Friday, August 22, 2014

A-100 - besiseged by golf carts

Partial view of the scene at 4:20 or so on Thursday.
It was late in the day when Rebel Girl made her way across campus and counted one, two, three, f—  er, somewhere near 12 golf carts (Is that our entire fleet?) surrounding A-100, parking in all manner of places: sidewalks, grassy knoll, embankment. It was a spectacle that managed to even get the attention of students.
The quick photo above taken by Rebel Girl's Android cell phone camera does not do the scene justice.  It looked like a convention or an insurrection or a blockade.  Something big was happening.

One participant who had slipped out to buy coffee at the Ye Olde Coffee Cart alluded to an impromptu impassioned meeting between the college president and those workers with complaints about the recent dramatic change in work hours. The encounter seemed sustained, lasting at least an hour or more.

As she was busy, busy, busy - she can't report on any upshot from the meeting but perhaps our loyal readers can.
The inevitable Constance Carroll,
formerly Pres of Saddleback College
California Legislature Approves Bachelor's Degrees at Community Colleges
(Inside Higher Ed)

     California's Legislature on Thursday approved legislation that would allow 15 of the state's community college districts to issue four-year degrees. Governor Jerry Brown now will consider the bill, which would make California one of more than 20 states that have enacted similar legislation. It would allow the group of two-year colleges to begin offering bachelor's degrees next year in a limited number of programs that have a high demand in the workforce, including dental hygiene, radiologic technology, health information science and automotive technology.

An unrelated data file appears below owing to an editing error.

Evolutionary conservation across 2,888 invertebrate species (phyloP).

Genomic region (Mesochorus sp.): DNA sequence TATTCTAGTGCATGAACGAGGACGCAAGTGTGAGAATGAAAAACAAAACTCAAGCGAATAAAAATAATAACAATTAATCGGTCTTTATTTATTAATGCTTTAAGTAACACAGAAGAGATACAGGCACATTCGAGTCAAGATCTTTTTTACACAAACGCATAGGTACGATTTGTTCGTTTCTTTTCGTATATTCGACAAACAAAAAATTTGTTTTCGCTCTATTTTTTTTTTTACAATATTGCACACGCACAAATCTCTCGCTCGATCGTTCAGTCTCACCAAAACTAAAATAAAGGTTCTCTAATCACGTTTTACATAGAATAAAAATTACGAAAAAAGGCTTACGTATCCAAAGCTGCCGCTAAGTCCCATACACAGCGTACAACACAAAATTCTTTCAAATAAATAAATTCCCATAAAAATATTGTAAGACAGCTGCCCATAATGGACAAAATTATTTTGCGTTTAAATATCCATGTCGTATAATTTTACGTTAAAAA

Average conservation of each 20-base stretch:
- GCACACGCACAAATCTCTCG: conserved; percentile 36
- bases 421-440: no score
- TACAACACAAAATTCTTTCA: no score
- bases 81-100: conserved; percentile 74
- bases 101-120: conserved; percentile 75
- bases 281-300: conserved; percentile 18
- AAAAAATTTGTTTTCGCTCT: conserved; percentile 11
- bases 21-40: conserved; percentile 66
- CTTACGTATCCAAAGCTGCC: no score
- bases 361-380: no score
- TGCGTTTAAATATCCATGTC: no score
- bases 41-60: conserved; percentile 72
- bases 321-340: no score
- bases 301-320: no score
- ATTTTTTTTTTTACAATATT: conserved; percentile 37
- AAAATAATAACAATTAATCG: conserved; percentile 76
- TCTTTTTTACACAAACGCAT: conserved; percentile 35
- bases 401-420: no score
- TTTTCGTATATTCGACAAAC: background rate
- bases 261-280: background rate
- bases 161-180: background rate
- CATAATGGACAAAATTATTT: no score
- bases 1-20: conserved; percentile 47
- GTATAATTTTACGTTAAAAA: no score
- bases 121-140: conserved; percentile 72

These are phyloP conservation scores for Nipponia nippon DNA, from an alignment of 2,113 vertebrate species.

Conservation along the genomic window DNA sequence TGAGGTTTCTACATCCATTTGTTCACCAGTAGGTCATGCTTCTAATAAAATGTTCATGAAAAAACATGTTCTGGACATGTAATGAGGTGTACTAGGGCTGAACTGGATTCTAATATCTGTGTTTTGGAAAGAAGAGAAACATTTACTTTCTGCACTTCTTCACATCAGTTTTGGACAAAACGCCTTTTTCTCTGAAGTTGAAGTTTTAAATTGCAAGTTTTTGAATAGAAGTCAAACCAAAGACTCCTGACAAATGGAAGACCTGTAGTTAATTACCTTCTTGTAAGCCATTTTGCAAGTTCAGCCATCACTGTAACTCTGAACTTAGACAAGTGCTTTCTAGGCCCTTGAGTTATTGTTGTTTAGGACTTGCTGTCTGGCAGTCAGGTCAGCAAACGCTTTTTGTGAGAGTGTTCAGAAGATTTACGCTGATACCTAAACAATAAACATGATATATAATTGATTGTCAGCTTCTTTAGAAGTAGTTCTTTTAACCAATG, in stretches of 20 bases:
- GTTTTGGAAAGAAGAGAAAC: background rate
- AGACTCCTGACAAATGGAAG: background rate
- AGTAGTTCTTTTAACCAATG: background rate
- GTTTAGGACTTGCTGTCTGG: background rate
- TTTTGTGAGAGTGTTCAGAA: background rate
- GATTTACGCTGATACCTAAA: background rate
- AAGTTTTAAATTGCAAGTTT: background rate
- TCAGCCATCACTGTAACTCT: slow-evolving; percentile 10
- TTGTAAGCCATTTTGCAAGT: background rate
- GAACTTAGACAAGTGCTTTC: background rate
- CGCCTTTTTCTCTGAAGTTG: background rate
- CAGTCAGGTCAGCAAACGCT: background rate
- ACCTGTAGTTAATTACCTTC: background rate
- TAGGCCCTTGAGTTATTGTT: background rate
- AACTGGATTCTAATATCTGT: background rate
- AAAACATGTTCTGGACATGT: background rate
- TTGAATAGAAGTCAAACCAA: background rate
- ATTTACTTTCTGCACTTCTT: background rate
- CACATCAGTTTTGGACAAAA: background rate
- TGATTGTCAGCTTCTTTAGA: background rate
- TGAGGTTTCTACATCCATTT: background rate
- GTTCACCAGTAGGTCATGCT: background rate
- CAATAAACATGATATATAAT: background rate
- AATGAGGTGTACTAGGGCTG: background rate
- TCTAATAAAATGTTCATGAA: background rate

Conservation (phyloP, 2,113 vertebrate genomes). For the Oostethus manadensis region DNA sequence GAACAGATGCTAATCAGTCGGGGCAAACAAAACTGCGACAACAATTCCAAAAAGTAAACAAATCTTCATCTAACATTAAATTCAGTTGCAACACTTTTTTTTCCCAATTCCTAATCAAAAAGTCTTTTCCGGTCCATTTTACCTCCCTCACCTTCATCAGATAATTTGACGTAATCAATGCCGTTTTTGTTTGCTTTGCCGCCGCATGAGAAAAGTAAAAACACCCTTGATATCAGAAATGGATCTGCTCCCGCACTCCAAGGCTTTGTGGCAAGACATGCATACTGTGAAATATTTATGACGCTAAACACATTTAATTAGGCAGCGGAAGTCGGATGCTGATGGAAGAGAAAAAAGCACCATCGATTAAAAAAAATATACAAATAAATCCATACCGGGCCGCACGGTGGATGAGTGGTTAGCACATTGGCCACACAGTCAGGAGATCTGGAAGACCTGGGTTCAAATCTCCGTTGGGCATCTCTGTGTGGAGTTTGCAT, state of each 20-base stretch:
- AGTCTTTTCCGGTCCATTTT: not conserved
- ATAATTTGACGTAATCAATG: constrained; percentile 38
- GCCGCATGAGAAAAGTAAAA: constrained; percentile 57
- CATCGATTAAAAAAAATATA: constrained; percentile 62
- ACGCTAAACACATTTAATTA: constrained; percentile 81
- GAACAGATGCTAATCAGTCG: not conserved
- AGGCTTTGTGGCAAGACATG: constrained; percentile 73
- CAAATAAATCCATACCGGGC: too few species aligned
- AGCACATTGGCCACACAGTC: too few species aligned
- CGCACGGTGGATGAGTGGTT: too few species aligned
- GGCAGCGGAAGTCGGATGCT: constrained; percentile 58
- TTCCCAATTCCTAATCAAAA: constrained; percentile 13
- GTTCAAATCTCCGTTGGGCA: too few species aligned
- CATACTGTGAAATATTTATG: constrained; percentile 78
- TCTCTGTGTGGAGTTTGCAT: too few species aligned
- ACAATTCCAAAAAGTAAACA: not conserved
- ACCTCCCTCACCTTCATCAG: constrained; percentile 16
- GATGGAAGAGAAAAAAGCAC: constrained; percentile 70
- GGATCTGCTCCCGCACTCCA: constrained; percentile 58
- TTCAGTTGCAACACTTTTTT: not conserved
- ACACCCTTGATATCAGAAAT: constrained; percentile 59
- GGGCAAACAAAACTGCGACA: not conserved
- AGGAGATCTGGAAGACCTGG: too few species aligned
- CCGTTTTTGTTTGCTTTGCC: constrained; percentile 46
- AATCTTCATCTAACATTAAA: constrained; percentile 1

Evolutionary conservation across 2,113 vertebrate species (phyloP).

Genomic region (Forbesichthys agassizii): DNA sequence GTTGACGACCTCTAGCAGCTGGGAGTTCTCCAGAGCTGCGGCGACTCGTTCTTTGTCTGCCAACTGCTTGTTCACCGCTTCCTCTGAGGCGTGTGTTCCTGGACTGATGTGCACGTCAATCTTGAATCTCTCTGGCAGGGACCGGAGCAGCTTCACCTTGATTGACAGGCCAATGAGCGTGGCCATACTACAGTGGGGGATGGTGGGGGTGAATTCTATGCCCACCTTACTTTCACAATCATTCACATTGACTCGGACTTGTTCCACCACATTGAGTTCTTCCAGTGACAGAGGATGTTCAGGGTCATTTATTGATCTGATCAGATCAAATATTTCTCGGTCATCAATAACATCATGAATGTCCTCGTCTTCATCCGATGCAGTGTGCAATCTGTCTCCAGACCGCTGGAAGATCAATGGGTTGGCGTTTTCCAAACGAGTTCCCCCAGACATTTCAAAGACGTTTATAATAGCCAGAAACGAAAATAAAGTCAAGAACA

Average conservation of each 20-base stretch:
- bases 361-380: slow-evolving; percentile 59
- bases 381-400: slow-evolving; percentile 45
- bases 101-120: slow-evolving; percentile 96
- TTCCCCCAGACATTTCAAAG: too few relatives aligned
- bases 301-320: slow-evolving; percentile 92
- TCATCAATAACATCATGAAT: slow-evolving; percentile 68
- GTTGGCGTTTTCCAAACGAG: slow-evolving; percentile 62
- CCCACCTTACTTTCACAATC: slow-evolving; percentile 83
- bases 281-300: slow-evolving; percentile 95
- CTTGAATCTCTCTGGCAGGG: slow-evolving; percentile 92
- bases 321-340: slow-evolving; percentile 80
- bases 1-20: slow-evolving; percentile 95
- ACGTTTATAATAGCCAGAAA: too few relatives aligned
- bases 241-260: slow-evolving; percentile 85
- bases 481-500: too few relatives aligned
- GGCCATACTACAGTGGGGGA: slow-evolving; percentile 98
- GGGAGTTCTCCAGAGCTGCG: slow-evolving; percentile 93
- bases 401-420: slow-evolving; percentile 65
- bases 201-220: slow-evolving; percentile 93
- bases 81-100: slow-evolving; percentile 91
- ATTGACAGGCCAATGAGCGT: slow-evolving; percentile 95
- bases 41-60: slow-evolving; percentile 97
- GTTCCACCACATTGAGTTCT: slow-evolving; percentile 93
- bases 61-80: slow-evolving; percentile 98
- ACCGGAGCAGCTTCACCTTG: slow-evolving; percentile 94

The chancellor of the state's community college system, Brice Harris, last year convened a group to consider the move. Constance M. Carroll, chancellor of the San Diego Community College District, served on the committee and supported the legislation.
     "In cases where businesses, health care organizations and other industries now require a bachelor's degree at their entry level, it is imperative that community colleges step forward to ensure the competitiveness of our students," Carroll said in a written statement. "That is a win-win proposition for our students, for employers, and for the economy.”

Three arrested in alleged Irvine, L.A. brothels (OC Reg)
Irvine to Pursue Court Action Against Former Consultant (Voice of OC)

Tuesday, August 19, 2014

Beauteous OC, Land o' Abiding Corruption


Has watchdog effort to oversee O.C. campaign laws lost its bite?
(OC Register)
     …[OC’s longtime government ethics watchdog, Shirley] Grindle is supremely steamed. “I would like the voters to know what extremes this board [of Supervisors] is going to to avoid what I believe most conscientious voters want – a centralized, local ethics commission that can not only administer, monitor and enforce the local campaign ordinance, but also handle whistleblower complaints regarding conflicts of interest, fraud, waste, nepotism and sexual harassment,” she said….
. . .